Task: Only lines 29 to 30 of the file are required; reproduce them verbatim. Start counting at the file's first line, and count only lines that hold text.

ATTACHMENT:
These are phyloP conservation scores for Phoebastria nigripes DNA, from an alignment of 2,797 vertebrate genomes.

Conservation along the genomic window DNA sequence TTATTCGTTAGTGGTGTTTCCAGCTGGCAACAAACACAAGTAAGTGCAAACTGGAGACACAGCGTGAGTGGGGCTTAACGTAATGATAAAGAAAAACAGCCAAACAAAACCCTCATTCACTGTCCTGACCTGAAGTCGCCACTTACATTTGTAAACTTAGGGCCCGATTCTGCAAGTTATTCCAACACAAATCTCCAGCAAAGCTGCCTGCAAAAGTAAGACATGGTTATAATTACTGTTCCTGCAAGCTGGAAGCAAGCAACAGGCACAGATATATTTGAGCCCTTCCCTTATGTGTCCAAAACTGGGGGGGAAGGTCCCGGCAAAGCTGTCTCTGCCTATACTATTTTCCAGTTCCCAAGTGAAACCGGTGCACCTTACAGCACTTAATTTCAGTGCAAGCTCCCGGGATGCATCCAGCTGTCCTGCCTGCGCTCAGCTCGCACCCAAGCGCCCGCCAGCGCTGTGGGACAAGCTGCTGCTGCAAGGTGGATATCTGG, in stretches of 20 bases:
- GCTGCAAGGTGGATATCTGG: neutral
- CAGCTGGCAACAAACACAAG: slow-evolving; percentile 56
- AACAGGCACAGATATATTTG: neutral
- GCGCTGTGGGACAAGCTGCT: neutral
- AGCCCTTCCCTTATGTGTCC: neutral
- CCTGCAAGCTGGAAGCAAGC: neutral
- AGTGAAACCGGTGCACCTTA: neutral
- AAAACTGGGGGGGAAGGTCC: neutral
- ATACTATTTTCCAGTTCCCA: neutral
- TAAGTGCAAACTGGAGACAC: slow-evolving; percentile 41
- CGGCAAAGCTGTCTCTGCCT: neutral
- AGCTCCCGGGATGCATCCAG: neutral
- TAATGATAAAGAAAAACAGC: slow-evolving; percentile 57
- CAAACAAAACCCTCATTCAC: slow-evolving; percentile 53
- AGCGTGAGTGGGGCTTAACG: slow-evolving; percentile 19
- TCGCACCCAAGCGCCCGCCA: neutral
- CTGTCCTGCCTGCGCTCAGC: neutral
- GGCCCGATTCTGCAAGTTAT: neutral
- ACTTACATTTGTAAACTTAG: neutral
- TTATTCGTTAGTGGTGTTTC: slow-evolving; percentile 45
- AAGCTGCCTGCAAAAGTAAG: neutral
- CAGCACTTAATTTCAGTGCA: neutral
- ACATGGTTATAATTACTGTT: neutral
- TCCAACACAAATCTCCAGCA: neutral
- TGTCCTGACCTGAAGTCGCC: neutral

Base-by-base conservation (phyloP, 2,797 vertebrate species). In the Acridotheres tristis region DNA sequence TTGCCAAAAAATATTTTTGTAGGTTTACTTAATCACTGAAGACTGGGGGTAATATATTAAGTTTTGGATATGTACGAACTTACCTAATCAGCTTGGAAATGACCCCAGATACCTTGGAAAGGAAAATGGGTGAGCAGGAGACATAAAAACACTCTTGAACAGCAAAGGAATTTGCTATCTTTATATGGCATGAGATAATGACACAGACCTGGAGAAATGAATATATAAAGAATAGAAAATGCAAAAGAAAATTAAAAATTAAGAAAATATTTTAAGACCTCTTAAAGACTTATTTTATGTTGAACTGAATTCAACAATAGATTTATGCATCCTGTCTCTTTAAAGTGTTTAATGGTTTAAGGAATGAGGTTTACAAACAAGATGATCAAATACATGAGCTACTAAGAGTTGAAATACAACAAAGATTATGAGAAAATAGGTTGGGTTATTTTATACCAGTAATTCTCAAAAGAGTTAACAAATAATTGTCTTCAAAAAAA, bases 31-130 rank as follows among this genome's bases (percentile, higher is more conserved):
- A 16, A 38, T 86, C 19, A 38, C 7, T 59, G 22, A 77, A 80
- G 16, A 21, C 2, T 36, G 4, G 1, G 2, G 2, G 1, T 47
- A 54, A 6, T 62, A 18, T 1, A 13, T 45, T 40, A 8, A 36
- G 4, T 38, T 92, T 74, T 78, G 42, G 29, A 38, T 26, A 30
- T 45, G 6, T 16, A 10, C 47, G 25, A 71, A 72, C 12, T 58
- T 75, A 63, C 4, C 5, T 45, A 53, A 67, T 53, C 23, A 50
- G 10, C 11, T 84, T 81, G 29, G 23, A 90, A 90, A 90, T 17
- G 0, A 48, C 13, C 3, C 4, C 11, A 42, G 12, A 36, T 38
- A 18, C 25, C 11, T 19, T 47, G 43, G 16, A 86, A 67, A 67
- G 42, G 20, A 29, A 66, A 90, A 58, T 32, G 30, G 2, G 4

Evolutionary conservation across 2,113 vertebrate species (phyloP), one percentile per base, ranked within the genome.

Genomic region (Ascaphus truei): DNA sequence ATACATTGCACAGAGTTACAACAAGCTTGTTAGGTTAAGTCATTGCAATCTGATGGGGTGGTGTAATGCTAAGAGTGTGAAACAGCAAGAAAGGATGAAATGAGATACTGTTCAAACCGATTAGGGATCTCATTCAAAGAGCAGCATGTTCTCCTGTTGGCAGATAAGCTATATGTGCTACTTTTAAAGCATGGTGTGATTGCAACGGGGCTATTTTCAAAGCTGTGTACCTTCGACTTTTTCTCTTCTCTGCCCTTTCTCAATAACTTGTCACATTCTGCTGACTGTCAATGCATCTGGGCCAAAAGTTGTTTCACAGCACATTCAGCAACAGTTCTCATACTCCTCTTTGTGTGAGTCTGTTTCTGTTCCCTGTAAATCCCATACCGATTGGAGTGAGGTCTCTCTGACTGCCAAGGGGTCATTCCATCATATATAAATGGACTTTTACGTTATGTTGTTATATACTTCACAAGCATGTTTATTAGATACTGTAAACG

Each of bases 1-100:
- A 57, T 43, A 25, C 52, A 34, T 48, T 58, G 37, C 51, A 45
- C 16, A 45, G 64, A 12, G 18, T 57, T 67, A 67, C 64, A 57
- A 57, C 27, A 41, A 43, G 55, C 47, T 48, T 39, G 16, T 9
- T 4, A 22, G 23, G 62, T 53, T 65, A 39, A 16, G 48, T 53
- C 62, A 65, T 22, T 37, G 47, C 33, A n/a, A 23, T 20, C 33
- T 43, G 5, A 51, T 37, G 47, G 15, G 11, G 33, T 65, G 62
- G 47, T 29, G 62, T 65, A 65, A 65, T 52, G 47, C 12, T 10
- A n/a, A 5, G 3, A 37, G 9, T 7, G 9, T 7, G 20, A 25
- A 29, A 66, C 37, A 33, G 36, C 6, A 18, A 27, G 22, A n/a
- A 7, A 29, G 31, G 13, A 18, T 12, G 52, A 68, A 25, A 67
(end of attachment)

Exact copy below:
- A 16, A 38, T 86, C 19, A 38, C 7, T 59, G 22, A 77, A 80
- G 16, A 21, C 2, T 36, G 4, G 1, G 2, G 2, G 1, T 47